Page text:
You don't have to travel to the ends of the earth to be transported to another place. Out-of-this-world woods, wild headlands, secret creeks and ancient paths are all within reach of your front door in the South West, if you know where to look. Stay Local celebrates a few of our favourite spots.
Creek Stephen Roseland Peninsula
There's a legend that the lost land of Lyonesse lies beneath the waves off Cornwall's coast. We recommend starting a gentle search on the south coast, a land of tiny, sheltered coves, ancient creeks and palm trees. The Roseland peninsula claims some of the prettiest, sandiest coves and most idyllic creeks in the area. Allow yourself time to dabble and discover your own Lyonesse.
Clue up on Creeks
Gulls wheel above. Below the sea is gunmetal grey. The granite cliff face at Rinsey towers cathedral-like above the waves, challenging adventurous spirits to pit skin and skill against stone. Butterflies flutter in your tummy, but with each handhold gained confidence builds, awakening a delicious sense of freedom. As you find the rhythm of rock and rope, you're already planning the next adventure. It's never too late to learn the ropes.
Get to Grips with Rocks
Red Wall, Bass Point, The Lizard
You feel you've found the edge of the world here. Surrounded on three sides by the sea, The Lizard peninsula has an inspiring sense of isolation that feeds the urge to explore. Pack binoculars (Cornish choughs nest here), pasty (some of the best in the county are baked here), and flask, pick a path and see where your feet lead you.
Find Your Way
We could tell you that this is England's only natural World Heritage Site. Or that it's the south coast's highest point. But what we love about it is the top-of-world feeling you get here. Something about the combination of sky, sea air and space stirs the soul and sparks the appetite for adventure, and Dorset has got some of the wildest ways to get an adrenalin fix we've ever seen.
Have Fun Here
Adventure in Dorset (Zorbing, llama trekking, hovercraft racing…)
Perched on the cliffs near Morwenstow, this driftwood hut is the National Trust's smallest property. It was built by the Reverend Hawker, who came here to write poetry. According to local legend, he 'dressed in claret-coloured coat, blue fisherman's jersey, long sea-boots, a pink brimless hat and a poncho made from a yellow horse blanket, which he claimed was the ancient habit of St Padarn'. His poem, 'The Song of the Western Men' has become a Cornish anthem. You can still hear it at impromptu sing-songs in Cornish pubs: 'And shall Trelawny die? There's 20,000 Cornish men shall know the reason why'.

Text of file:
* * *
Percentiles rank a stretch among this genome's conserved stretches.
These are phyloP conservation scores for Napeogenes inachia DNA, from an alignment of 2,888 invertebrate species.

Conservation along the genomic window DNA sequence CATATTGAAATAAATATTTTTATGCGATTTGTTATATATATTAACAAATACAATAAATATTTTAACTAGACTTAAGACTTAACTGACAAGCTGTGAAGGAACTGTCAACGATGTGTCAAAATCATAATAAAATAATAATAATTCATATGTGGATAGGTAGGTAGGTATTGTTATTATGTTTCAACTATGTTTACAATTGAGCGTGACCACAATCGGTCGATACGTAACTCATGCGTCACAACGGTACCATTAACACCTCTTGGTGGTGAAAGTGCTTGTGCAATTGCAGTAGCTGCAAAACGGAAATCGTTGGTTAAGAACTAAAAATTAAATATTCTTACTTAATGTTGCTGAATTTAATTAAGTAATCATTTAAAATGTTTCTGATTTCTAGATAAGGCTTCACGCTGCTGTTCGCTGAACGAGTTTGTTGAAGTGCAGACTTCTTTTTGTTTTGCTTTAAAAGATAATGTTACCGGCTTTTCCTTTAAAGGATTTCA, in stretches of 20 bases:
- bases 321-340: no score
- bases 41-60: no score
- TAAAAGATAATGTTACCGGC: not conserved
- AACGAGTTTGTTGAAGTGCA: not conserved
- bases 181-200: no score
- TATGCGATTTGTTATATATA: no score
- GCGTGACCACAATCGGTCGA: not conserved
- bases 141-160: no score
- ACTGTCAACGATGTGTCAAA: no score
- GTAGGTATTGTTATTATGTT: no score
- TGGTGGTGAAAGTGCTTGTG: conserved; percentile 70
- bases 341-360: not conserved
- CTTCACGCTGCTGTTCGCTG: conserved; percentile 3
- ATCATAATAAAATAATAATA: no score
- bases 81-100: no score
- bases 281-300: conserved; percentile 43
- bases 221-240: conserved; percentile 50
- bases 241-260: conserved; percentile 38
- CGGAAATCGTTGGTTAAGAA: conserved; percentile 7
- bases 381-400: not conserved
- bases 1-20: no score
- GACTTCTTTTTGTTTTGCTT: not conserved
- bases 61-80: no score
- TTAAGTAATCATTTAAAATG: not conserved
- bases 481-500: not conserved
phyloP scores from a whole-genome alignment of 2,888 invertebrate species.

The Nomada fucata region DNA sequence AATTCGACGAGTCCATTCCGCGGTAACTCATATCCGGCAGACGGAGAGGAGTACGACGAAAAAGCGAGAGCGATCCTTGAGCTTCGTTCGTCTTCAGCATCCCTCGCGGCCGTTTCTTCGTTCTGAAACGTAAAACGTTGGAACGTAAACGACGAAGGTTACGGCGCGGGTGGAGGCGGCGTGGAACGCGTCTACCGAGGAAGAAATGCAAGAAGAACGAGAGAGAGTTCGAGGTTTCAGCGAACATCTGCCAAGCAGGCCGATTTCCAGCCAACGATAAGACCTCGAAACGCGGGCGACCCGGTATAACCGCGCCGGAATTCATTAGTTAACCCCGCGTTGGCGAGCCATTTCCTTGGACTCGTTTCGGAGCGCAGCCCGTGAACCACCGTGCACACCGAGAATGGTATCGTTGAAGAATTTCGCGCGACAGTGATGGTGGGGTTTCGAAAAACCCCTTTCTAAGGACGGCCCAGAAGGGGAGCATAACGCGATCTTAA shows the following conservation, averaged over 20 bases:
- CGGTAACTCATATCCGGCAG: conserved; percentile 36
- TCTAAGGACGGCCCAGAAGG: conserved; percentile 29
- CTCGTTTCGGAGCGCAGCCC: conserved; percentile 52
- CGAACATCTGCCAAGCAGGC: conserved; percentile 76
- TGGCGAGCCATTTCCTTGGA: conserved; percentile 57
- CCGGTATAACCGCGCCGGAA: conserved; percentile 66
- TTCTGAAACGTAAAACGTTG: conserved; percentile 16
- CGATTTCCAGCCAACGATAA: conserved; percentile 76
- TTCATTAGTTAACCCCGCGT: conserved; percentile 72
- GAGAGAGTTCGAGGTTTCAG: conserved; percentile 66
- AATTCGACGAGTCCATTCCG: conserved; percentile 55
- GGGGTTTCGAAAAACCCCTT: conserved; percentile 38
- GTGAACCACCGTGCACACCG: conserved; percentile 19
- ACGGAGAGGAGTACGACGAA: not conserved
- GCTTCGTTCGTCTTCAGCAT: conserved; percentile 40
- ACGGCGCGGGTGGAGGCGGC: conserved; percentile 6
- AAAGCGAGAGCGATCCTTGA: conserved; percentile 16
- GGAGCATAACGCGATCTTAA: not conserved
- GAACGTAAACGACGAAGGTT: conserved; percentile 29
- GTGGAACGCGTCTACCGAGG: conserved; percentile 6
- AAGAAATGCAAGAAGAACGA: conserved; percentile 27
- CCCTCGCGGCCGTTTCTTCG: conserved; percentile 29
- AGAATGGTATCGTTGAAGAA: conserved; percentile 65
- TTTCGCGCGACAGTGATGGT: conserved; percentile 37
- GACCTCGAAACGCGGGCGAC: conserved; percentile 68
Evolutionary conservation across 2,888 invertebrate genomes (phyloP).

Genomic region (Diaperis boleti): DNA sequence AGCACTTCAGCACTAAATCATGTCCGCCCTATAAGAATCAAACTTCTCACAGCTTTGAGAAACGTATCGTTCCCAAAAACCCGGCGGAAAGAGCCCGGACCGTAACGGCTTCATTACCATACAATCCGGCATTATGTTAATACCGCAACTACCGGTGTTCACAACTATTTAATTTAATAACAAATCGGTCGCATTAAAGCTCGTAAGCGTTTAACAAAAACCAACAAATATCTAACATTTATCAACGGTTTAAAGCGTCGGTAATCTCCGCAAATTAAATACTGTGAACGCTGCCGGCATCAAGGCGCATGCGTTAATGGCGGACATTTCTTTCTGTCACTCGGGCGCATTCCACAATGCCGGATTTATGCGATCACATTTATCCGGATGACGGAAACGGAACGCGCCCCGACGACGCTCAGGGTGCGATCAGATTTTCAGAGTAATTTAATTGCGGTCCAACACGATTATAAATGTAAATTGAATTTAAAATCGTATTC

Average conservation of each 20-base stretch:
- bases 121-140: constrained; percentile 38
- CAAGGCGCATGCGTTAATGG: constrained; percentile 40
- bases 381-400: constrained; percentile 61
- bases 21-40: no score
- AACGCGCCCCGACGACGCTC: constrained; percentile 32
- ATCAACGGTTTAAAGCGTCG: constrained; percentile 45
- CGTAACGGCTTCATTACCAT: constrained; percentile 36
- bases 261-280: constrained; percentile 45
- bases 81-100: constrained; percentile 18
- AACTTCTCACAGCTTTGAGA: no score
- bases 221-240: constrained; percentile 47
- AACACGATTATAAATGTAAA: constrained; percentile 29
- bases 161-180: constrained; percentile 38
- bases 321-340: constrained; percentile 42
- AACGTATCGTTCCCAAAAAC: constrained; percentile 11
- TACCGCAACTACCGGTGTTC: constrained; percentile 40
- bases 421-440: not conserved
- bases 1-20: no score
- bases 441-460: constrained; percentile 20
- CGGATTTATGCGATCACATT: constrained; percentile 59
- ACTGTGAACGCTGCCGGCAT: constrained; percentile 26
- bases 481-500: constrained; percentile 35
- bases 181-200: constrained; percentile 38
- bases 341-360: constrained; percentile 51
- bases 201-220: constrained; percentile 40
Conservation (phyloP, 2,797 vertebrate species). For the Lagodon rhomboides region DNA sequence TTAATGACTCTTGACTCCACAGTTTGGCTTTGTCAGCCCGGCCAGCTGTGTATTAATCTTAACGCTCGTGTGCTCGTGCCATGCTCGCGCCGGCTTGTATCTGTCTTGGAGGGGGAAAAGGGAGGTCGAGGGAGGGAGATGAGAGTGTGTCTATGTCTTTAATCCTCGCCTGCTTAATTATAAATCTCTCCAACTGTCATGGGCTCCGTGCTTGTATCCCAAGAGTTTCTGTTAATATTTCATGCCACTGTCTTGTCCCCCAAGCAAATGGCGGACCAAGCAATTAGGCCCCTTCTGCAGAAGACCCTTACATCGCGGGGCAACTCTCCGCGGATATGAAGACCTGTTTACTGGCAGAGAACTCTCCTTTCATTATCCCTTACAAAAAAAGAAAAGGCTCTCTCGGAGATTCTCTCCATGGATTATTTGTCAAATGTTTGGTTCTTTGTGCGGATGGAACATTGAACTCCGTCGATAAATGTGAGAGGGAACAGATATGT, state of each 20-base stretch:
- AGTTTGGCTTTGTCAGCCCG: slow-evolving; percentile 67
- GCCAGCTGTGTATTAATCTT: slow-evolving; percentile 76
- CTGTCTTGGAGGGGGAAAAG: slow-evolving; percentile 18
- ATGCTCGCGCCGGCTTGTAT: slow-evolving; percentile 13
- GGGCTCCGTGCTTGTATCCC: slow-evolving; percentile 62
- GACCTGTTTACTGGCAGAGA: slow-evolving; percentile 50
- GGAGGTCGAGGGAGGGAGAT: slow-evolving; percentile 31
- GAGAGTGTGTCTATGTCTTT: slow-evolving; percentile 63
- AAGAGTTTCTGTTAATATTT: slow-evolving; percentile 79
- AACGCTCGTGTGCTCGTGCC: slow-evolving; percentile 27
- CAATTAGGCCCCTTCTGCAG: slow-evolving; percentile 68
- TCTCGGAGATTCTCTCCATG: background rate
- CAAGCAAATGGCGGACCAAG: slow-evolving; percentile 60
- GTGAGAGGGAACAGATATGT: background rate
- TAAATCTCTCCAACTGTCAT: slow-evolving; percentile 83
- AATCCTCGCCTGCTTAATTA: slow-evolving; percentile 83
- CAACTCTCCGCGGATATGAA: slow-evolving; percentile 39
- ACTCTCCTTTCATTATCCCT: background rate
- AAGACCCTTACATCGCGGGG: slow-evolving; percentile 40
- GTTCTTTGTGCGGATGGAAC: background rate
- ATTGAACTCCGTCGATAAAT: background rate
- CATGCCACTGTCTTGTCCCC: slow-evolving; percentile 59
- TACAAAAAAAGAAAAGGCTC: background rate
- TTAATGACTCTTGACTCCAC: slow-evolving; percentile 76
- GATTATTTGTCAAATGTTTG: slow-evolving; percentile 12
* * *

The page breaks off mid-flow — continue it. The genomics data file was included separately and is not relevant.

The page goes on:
Hunt Down the Hut
When the sun shines at Porthcurno the sea sparkles Mediterranean blue. Nearby, the jaw-dropping Minack Theatre, hand-carved from the Cornish cliffs, has an eye-popping backdrop of sea, sky and stars. Secret tunnels dug by Cornish miners in WW2 house The Telegraph Museum, which tells the story of Porthcurno's 100 years as the hub of international telecommunications.
Find Your Way
Even the name sounds mysterious. Say it softly. A whispered incantation, leaving wisps of dragon's breath suspended between moss-covered branches.
Explore Round Here
Wild West of Cornwall
The Brisons rocks rise out of the sea like a pot-bellied giant asleep on his back. (Or a pregnant giantess?) Somewhere near the big toe, with the right kind of eyes you can make out the place where the Atlantic currents split. South to the English Channel. North to the Bristol Channel and the Irish Sea.